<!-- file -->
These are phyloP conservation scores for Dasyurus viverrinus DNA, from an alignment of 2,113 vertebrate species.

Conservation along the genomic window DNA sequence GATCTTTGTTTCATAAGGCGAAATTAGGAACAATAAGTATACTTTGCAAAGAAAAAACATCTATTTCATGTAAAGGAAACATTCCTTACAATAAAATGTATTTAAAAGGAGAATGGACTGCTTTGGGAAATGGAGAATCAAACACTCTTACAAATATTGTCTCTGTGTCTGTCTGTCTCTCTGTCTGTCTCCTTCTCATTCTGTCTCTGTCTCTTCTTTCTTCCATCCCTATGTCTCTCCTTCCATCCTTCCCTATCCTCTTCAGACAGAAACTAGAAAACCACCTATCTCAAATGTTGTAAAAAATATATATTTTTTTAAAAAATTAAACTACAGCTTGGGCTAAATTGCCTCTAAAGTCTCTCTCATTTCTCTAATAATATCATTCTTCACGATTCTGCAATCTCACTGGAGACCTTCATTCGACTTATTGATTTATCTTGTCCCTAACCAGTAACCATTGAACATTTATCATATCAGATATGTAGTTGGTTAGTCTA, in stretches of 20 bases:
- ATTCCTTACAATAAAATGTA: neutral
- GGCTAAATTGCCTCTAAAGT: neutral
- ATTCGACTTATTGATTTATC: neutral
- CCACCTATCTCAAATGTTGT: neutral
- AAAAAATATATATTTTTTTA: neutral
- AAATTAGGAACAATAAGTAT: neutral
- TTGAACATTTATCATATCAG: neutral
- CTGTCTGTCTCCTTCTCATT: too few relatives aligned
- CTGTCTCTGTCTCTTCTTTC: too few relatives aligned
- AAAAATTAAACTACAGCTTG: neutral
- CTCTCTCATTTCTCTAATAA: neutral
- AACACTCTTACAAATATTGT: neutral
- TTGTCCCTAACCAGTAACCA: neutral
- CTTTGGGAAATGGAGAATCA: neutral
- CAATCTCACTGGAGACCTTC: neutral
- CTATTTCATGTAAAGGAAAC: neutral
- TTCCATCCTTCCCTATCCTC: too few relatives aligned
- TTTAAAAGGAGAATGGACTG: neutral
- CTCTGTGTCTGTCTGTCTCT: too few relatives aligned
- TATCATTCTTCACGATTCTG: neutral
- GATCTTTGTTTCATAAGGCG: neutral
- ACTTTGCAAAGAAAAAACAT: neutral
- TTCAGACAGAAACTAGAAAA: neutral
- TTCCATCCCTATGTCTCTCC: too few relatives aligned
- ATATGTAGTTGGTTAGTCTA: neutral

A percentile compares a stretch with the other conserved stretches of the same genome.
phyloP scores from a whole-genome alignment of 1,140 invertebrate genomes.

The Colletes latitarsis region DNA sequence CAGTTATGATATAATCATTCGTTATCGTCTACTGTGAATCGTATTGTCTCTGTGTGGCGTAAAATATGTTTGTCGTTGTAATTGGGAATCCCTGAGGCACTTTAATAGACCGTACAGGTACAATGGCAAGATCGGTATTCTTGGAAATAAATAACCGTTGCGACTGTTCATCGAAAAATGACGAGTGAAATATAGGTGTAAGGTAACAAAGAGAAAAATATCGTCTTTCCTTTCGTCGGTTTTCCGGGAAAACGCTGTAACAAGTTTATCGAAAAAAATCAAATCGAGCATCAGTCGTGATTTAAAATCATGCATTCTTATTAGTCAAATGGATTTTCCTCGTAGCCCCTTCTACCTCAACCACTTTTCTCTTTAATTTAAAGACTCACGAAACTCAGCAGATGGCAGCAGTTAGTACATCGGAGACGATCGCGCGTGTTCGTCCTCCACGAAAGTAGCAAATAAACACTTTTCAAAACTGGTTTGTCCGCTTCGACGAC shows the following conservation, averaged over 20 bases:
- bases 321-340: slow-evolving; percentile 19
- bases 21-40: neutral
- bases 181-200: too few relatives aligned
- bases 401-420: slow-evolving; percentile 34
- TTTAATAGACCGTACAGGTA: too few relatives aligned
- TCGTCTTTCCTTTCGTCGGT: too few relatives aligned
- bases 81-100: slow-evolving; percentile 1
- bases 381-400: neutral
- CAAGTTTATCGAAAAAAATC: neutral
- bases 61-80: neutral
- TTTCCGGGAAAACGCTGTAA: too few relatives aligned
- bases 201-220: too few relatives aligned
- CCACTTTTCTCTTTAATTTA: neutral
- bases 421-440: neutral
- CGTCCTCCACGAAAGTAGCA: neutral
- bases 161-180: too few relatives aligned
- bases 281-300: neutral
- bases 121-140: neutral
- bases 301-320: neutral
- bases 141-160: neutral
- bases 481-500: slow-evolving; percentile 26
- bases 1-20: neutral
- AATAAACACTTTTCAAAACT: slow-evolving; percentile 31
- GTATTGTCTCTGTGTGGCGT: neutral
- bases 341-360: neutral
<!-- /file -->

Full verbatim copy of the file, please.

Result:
These are phyloP conservation scores for Dasyurus viverrinus DNA, from an alignment of 2,113 vertebrate species.

Conservation along the genomic window DNA sequence GATCTTTGTTTCATAAGGCGAAATTAGGAACAATAAGTATACTTTGCAAAGAAAAAACATCTATTTCATGTAAAGGAAACATTCCTTACAATAAAATGTATTTAAAAGGAGAATGGACTGCTTTGGGAAATGGAGAATCAAACACTCTTACAAATATTGTCTCTGTGTCTGTCTGTCTCTCTGTCTGTCTCCTTCTCATTCTGTCTCTGTCTCTTCTTTCTTCCATCCCTATGTCTCTCCTTCCATCCTTCCCTATCCTCTTCAGACAGAAACTAGAAAACCACCTATCTCAAATGTTGTAAAAAATATATATTTTTTTAAAAAATTAAACTACAGCTTGGGCTAAATTGCCTCTAAAGTCTCTCTCATTTCTCTAATAATATCATTCTTCACGATTCTGCAATCTCACTGGAGACCTTCATTCGACTTATTGATTTATCTTGTCCCTAACCAGTAACCATTGAACATTTATCATATCAGATATGTAGTTGGTTAGTCTA, in stretches of 20 bases:
- ATTCCTTACAATAAAATGTA: neutral
- GGCTAAATTGCCTCTAAAGT: neutral
- ATTCGACTTATTGATTTATC: neutral
- CCACCTATCTCAAATGTTGT: neutral
- AAAAAATATATATTTTTTTA: neutral
- AAATTAGGAACAATAAGTAT: neutral
- TTGAACATTTATCATATCAG: neutral
- CTGTCTGTCTCCTTCTCATT: too few relatives aligned
- CTGTCTCTGTCTCTTCTTTC: too few relatives aligned
- AAAAATTAAACTACAGCTTG: neutral
- CTCTCTCATTTCTCTAATAA: neutral
- AACACTCTTACAAATATTGT: neutral
- TTGTCCCTAACCAGTAACCA: neutral
- CTTTGGGAAATGGAGAATCA: neutral
- CAATCTCACTGGAGACCTTC: neutral
- CTATTTCATGTAAAGGAAAC: neutral
- TTCCATCCTTCCCTATCCTC: too few relatives aligned
- TTTAAAAGGAGAATGGACTG: neutral
- CTCTGTGTCTGTCTGTCTCT: too few relatives aligned
- TATCATTCTTCACGATTCTG: neutral
- GATCTTTGTTTCATAAGGCG: neutral
- ACTTTGCAAAGAAAAAACAT: neutral
- TTCAGACAGAAACTAGAAAA: neutral
- TTCCATCCCTATGTCTCTCC: too few relatives aligned
- ATATGTAGTTGGTTAGTCTA: neutral

A percentile compares a stretch with the other conserved stretches of the same genome.
phyloP scores from a whole-genome alignment of 1,140 invertebrate genomes.

The Colletes latitarsis region DNA sequence CAGTTATGATATAATCATTCGTTATCGTCTACTGTGAATCGTATTGTCTCTGTGTGGCGTAAAATATGTTTGTCGTTGTAATTGGGAATCCCTGAGGCACTTTAATAGACCGTACAGGTACAATGGCAAGATCGGTATTCTTGGAAATAAATAACCGTTGCGACTGTTCATCGAAAAATGACGAGTGAAATATAGGTGTAAGGTAACAAAGAGAAAAATATCGTCTTTCCTTTCGTCGGTTTTCCGGGAAAACGCTGTAACAAGTTTATCGAAAAAAATCAAATCGAGCATCAGTCGTGATTTAAAATCATGCATTCTTATTAGTCAAATGGATTTTCCTCGTAGCCCCTTCTACCTCAACCACTTTTCTCTTTAATTTAAAGACTCACGAAACTCAGCAGATGGCAGCAGTTAGTACATCGGAGACGATCGCGCGTGTTCGTCCTCCACGAAAGTAGCAAATAAACACTTTTCAAAACTGGTTTGTCCGCTTCGACGAC shows the following conservation, averaged over 20 bases:
- bases 321-340: slow-evolving; percentile 19
- bases 21-40: neutral
- bases 181-200: too few relatives aligned
- bases 401-420: slow-evolving; percentile 34
- TTTAATAGACCGTACAGGTA: too few relatives aligned
- TCGTCTTTCCTTTCGTCGGT: too few relatives aligned
- bases 81-100: slow-evolving; percentile 1
- bases 381-400: neutral
- CAAGTTTATCGAAAAAAATC: neutral
- bases 61-80: neutral
- TTTCCGGGAAAACGCTGTAA: too few relatives aligned
- bases 201-220: too few relatives aligned
- CCACTTTTCTCTTTAATTTA: neutral
- bases 421-440: neutral
- CGTCCTCCACGAAAGTAGCA: neutral
- bases 161-180: too few relatives aligned
- bases 281-300: neutral
- bases 121-140: neutral
- bases 301-320: neutral
- bases 141-160: neutral
- bases 481-500: slow-evolving; percentile 26
- bases 1-20: neutral
- AATAAACACTTTTCAAAACT: slow-evolving; percentile 31
- GTATTGTCTCTGTGTGGCGT: neutral
- bases 341-360: neutral